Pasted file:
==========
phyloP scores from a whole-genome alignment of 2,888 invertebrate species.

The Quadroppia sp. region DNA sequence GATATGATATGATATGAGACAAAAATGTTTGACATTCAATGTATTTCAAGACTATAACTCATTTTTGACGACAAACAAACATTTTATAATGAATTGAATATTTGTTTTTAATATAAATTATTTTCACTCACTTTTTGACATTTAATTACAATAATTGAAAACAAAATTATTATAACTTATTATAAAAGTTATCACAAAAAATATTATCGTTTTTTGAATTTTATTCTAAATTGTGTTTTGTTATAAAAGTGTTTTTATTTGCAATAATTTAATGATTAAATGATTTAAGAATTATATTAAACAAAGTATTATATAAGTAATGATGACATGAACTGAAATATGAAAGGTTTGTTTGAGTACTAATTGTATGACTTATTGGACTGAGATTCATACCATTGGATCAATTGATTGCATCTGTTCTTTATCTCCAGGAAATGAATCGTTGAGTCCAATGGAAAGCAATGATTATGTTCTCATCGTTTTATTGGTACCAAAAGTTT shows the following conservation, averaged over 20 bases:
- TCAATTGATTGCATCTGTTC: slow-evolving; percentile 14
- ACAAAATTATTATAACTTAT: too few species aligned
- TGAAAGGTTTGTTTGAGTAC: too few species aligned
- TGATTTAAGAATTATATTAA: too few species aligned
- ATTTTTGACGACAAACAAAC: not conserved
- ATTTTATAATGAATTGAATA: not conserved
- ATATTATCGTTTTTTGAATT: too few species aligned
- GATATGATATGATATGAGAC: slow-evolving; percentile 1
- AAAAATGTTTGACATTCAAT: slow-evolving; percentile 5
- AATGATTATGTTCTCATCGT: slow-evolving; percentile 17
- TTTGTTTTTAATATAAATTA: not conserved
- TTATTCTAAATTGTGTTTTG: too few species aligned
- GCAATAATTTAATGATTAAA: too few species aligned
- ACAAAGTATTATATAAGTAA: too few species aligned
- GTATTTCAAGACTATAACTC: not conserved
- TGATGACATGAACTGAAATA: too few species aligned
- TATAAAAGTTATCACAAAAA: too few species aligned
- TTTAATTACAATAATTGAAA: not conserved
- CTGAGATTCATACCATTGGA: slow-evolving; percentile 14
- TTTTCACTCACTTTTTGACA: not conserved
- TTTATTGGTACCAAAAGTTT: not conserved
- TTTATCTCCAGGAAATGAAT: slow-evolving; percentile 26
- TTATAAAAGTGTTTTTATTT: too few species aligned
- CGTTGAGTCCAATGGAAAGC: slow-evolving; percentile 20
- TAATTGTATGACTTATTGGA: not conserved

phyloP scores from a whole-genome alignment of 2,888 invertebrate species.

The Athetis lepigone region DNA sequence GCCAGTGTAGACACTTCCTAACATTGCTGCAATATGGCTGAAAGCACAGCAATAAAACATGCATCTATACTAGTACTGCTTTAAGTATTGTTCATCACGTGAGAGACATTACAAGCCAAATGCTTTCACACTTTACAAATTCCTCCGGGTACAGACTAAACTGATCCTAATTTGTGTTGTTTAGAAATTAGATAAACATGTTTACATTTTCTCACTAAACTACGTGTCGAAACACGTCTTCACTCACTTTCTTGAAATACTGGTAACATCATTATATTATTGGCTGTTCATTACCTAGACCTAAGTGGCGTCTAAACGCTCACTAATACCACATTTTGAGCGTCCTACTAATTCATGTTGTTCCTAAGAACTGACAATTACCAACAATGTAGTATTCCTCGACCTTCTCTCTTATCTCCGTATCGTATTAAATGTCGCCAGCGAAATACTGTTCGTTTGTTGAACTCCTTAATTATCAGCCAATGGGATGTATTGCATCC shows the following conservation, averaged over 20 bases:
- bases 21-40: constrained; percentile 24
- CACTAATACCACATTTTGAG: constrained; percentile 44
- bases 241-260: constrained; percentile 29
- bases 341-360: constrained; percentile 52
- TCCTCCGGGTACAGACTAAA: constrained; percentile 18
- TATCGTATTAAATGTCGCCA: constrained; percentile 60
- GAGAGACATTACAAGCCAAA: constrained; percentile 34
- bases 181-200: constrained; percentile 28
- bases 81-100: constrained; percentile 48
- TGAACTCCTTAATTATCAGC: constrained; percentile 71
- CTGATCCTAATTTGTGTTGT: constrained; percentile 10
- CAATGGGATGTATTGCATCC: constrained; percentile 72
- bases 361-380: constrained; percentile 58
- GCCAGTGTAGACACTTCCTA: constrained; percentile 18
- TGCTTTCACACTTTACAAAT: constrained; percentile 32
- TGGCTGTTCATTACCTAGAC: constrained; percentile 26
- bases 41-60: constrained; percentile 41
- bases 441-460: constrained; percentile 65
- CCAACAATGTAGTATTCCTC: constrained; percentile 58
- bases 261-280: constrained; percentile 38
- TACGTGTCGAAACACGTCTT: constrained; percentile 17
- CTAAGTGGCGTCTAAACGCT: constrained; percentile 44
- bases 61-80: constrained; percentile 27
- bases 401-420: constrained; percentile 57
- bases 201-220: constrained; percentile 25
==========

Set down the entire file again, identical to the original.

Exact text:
phyloP scores from a whole-genome alignment of 2,888 invertebrate species.

The Quadroppia sp. region DNA sequence GATATGATATGATATGAGACAAAAATGTTTGACATTCAATGTATTTCAAGACTATAACTCATTTTTGACGACAAACAAACATTTTATAATGAATTGAATATTTGTTTTTAATATAAATTATTTTCACTCACTTTTTGACATTTAATTACAATAATTGAAAACAAAATTATTATAACTTATTATAAAAGTTATCACAAAAAATATTATCGTTTTTTGAATTTTATTCTAAATTGTGTTTTGTTATAAAAGTGTTTTTATTTGCAATAATTTAATGATTAAATGATTTAAGAATTATATTAAACAAAGTATTATATAAGTAATGATGACATGAACTGAAATATGAAAGGTTTGTTTGAGTACTAATTGTATGACTTATTGGACTGAGATTCATACCATTGGATCAATTGATTGCATCTGTTCTTTATCTCCAGGAAATGAATCGTTGAGTCCAATGGAAAGCAATGATTATGTTCTCATCGTTTTATTGGTACCAAAAGTTT shows the following conservation, averaged over 20 bases:
- TCAATTGATTGCATCTGTTC: slow-evolving; percentile 14
- ACAAAATTATTATAACTTAT: too few species aligned
- TGAAAGGTTTGTTTGAGTAC: too few species aligned
- TGATTTAAGAATTATATTAA: too few species aligned
- ATTTTTGACGACAAACAAAC: not conserved
- ATTTTATAATGAATTGAATA: not conserved
- ATATTATCGTTTTTTGAATT: too few species aligned
- GATATGATATGATATGAGAC: slow-evolving; percentile 1
- AAAAATGTTTGACATTCAAT: slow-evolving; percentile 5
- AATGATTATGTTCTCATCGT: slow-evolving; percentile 17
- TTTGTTTTTAATATAAATTA: not conserved
- TTATTCTAAATTGTGTTTTG: too few species aligned
- GCAATAATTTAATGATTAAA: too few species aligned
- ACAAAGTATTATATAAGTAA: too few species aligned
- GTATTTCAAGACTATAACTC: not conserved
- TGATGACATGAACTGAAATA: too few species aligned
- TATAAAAGTTATCACAAAAA: too few species aligned
- TTTAATTACAATAATTGAAA: not conserved
- CTGAGATTCATACCATTGGA: slow-evolving; percentile 14
- TTTTCACTCACTTTTTGACA: not conserved
- TTTATTGGTACCAAAAGTTT: not conserved
- TTTATCTCCAGGAAATGAAT: slow-evolving; percentile 26
- TTATAAAAGTGTTTTTATTT: too few species aligned
- CGTTGAGTCCAATGGAAAGC: slow-evolving; percentile 20
- TAATTGTATGACTTATTGGA: not conserved

phyloP scores from a whole-genome alignment of 2,888 invertebrate species.

The Athetis lepigone region DNA sequence GCCAGTGTAGACACTTCCTAACATTGCTGCAATATGGCTGAAAGCACAGCAATAAAACATGCATCTATACTAGTACTGCTTTAAGTATTGTTCATCACGTGAGAGACATTACAAGCCAAATGCTTTCACACTTTACAAATTCCTCCGGGTACAGACTAAACTGATCCTAATTTGTGTTGTTTAGAAATTAGATAAACATGTTTACATTTTCTCACTAAACTACGTGTCGAAACACGTCTTCACTCACTTTCTTGAAATACTGGTAACATCATTATATTATTGGCTGTTCATTACCTAGACCTAAGTGGCGTCTAAACGCTCACTAATACCACATTTTGAGCGTCCTACTAATTCATGTTGTTCCTAAGAACTGACAATTACCAACAATGTAGTATTCCTCGACCTTCTCTCTTATCTCCGTATCGTATTAAATGTCGCCAGCGAAATACTGTTCGTTTGTTGAACTCCTTAATTATCAGCCAATGGGATGTATTGCATCC shows the following conservation, averaged over 20 bases:
- bases 21-40: constrained; percentile 24
- CACTAATACCACATTTTGAG: constrained; percentile 44
- bases 241-260: constrained; percentile 29
- bases 341-360: constrained; percentile 52
- TCCTCCGGGTACAGACTAAA: constrained; percentile 18
- TATCGTATTAAATGTCGCCA: constrained; percentile 60
- GAGAGACATTACAAGCCAAA: constrained; percentile 34
- bases 181-200: constrained; percentile 28
- bases 81-100: constrained; percentile 48
- TGAACTCCTTAATTATCAGC: constrained; percentile 71
- CTGATCCTAATTTGTGTTGT: constrained; percentile 10
- CAATGGGATGTATTGCATCC: constrained; percentile 72
- bases 361-380: constrained; percentile 58
- GCCAGTGTAGACACTTCCTA: constrained; percentile 18
- TGCTTTCACACTTTACAAAT: constrained; percentile 32
- TGGCTGTTCATTACCTAGAC: constrained; percentile 26
- bases 41-60: constrained; percentile 41
- bases 441-460: constrained; percentile 65
- CCAACAATGTAGTATTCCTC: constrained; percentile 58
- bases 261-280: constrained; percentile 38
- TACGTGTCGAAACACGTCTT: constrained; percentile 17
- CTAAGTGGCGTCTAAACGCT: constrained; percentile 44
- bases 61-80: constrained; percentile 27
- bases 401-420: constrained; percentile 57
- bases 201-220: constrained; percentile 25